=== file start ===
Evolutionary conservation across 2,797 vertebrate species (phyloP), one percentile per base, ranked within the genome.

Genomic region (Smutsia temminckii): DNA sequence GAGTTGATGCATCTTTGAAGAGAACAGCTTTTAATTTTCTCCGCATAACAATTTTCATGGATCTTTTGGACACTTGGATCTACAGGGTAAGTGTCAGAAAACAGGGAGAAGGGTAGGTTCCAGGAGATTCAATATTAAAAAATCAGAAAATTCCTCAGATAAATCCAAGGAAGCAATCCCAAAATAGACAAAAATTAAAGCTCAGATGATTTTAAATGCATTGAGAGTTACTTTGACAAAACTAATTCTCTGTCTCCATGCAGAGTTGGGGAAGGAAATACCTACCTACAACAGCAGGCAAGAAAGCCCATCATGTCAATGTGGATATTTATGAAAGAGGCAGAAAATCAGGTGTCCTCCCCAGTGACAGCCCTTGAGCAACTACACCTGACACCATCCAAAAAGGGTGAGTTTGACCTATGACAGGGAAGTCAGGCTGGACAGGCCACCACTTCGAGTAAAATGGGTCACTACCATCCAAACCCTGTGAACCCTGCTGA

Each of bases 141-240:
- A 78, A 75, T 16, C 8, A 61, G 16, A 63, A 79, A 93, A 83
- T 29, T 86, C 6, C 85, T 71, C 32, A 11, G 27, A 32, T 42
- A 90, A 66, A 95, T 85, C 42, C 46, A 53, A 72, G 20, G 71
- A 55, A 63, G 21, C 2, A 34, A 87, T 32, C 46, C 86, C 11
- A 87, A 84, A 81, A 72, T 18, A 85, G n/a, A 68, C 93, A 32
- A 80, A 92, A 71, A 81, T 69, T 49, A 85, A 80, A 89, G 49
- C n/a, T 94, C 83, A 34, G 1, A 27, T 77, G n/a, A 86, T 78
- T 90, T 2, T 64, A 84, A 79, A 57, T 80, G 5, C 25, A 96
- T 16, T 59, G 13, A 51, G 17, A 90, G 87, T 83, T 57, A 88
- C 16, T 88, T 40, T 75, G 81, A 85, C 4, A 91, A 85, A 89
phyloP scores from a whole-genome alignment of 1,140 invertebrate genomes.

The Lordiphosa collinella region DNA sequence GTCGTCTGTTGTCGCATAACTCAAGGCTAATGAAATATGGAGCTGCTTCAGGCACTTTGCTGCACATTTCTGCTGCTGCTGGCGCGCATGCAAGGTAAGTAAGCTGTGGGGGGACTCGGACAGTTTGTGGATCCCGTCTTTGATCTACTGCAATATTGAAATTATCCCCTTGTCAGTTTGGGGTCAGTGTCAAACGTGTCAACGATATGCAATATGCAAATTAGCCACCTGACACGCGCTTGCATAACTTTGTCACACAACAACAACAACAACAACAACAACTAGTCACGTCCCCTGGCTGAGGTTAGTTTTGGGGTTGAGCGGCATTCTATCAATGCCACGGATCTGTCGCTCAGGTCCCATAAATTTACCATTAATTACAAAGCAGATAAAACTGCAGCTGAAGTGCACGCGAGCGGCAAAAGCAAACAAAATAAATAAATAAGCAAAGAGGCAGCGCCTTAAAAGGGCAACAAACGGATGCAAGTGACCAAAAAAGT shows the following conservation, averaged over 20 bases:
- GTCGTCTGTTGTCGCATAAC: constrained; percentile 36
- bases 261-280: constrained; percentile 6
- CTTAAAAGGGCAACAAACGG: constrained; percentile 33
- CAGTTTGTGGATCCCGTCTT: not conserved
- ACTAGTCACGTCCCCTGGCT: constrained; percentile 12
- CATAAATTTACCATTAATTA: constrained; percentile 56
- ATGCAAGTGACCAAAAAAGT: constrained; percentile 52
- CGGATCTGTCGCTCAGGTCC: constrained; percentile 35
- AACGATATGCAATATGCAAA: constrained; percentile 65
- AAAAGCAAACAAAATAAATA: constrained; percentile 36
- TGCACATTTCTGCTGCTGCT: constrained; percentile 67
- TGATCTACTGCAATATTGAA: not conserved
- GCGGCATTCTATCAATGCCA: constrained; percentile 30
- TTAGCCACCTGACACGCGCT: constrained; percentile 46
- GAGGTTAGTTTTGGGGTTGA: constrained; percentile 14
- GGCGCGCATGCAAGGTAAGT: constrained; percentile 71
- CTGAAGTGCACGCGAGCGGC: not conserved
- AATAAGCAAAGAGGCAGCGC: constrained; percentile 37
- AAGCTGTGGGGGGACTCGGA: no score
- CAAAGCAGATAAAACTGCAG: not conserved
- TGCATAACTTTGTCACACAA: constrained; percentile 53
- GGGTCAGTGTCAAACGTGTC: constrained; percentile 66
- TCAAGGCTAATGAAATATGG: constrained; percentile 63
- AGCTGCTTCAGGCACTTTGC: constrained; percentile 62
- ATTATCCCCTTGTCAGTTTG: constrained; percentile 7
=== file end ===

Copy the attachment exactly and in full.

Evolutionary conservation across 2,797 vertebrate species (phyloP), one percentile per base, ranked within the genome.

Genomic region (Smutsia temminckii): DNA sequence GAGTTGATGCATCTTTGAAGAGAACAGCTTTTAATTTTCTCCGCATAACAATTTTCATGGATCTTTTGGACACTTGGATCTACAGGGTAAGTGTCAGAAAACAGGGAGAAGGGTAGGTTCCAGGAGATTCAATATTAAAAAATCAGAAAATTCCTCAGATAAATCCAAGGAAGCAATCCCAAAATAGACAAAAATTAAAGCTCAGATGATTTTAAATGCATTGAGAGTTACTTTGACAAAACTAATTCTCTGTCTCCATGCAGAGTTGGGGAAGGAAATACCTACCTACAACAGCAGGCAAGAAAGCCCATCATGTCAATGTGGATATTTATGAAAGAGGCAGAAAATCAGGTGTCCTCCCCAGTGACAGCCCTTGAGCAACTACACCTGACACCATCCAAAAAGGGTGAGTTTGACCTATGACAGGGAAGTCAGGCTGGACAGGCCACCACTTCGAGTAAAATGGGTCACTACCATCCAAACCCTGTGAACCCTGCTGA

Each of bases 141-240:
- A 78, A 75, T 16, C 8, A 61, G 16, A 63, A 79, A 93, A 83
- T 29, T 86, C 6, C 85, T 71, C 32, A 11, G 27, A 32, T 42
- A 90, A 66, A 95, T 85, C 42, C 46, A 53, A 72, G 20, G 71
- A 55, A 63, G 21, C 2, A 34, A 87, T 32, C 46, C 86, C 11
- A 87, A 84, A 81, A 72, T 18, A 85, G n/a, A 68, C 93, A 32
- A 80, A 92, A 71, A 81, T 69, T 49, A 85, A 80, A 89, G 49
- C n/a, T 94, C 83, A 34, G 1, A 27, T 77, G n/a, A 86, T 78
- T 90, T 2, T 64, A 84, A 79, A 57, T 80, G 5, C 25, A 96
- T 16, T 59, G 13, A 51, G 17, A 90, G 87, T 83, T 57, A 88
- C 16, T 88, T 40, T 75, G 81, A 85, C 4, A 91, A 85, A 89
phyloP scores from a whole-genome alignment of 1,140 invertebrate genomes.

The Lordiphosa collinella region DNA sequence GTCGTCTGTTGTCGCATAACTCAAGGCTAATGAAATATGGAGCTGCTTCAGGCACTTTGCTGCACATTTCTGCTGCTGCTGGCGCGCATGCAAGGTAAGTAAGCTGTGGGGGGACTCGGACAGTTTGTGGATCCCGTCTTTGATCTACTGCAATATTGAAATTATCCCCTTGTCAGTTTGGGGTCAGTGTCAAACGTGTCAACGATATGCAATATGCAAATTAGCCACCTGACACGCGCTTGCATAACTTTGTCACACAACAACAACAACAACAACAACAACTAGTCACGTCCCCTGGCTGAGGTTAGTTTTGGGGTTGAGCGGCATTCTATCAATGCCACGGATCTGTCGCTCAGGTCCCATAAATTTACCATTAATTACAAAGCAGATAAAACTGCAGCTGAAGTGCACGCGAGCGGCAAAAGCAAACAAAATAAATAAATAAGCAAAGAGGCAGCGCCTTAAAAGGGCAACAAACGGATGCAAGTGACCAAAAAAGT shows the following conservation, averaged over 20 bases:
- GTCGTCTGTTGTCGCATAAC: constrained; percentile 36
- bases 261-280: constrained; percentile 6
- CTTAAAAGGGCAACAAACGG: constrained; percentile 33
- CAGTTTGTGGATCCCGTCTT: not conserved
- ACTAGTCACGTCCCCTGGCT: constrained; percentile 12
- CATAAATTTACCATTAATTA: constrained; percentile 56
- ATGCAAGTGACCAAAAAAGT: constrained; percentile 52
- CGGATCTGTCGCTCAGGTCC: constrained; percentile 35
- AACGATATGCAATATGCAAA: constrained; percentile 65
- AAAAGCAAACAAAATAAATA: constrained; percentile 36
- TGCACATTTCTGCTGCTGCT: constrained; percentile 67
- TGATCTACTGCAATATTGAA: not conserved
- GCGGCATTCTATCAATGCCA: constrained; percentile 30
- TTAGCCACCTGACACGCGCT: constrained; percentile 46
- GAGGTTAGTTTTGGGGTTGA: constrained; percentile 14
- GGCGCGCATGCAAGGTAAGT: constrained; percentile 71
- CTGAAGTGCACGCGAGCGGC: not conserved
- AATAAGCAAAGAGGCAGCGC: constrained; percentile 37
- AAGCTGTGGGGGGACTCGGA: no score
- CAAAGCAGATAAAACTGCAG: not conserved
- TGCATAACTTTGTCACACAA: constrained; percentile 53
- GGGTCAGTGTCAAACGTGTC: constrained; percentile 66
- TCAAGGCTAATGAAATATGG: constrained; percentile 63
- AGCTGCTTCAGGCACTTTGC: constrained; percentile 62
- ATTATCCCCTTGTCAGTTTG: constrained; percentile 7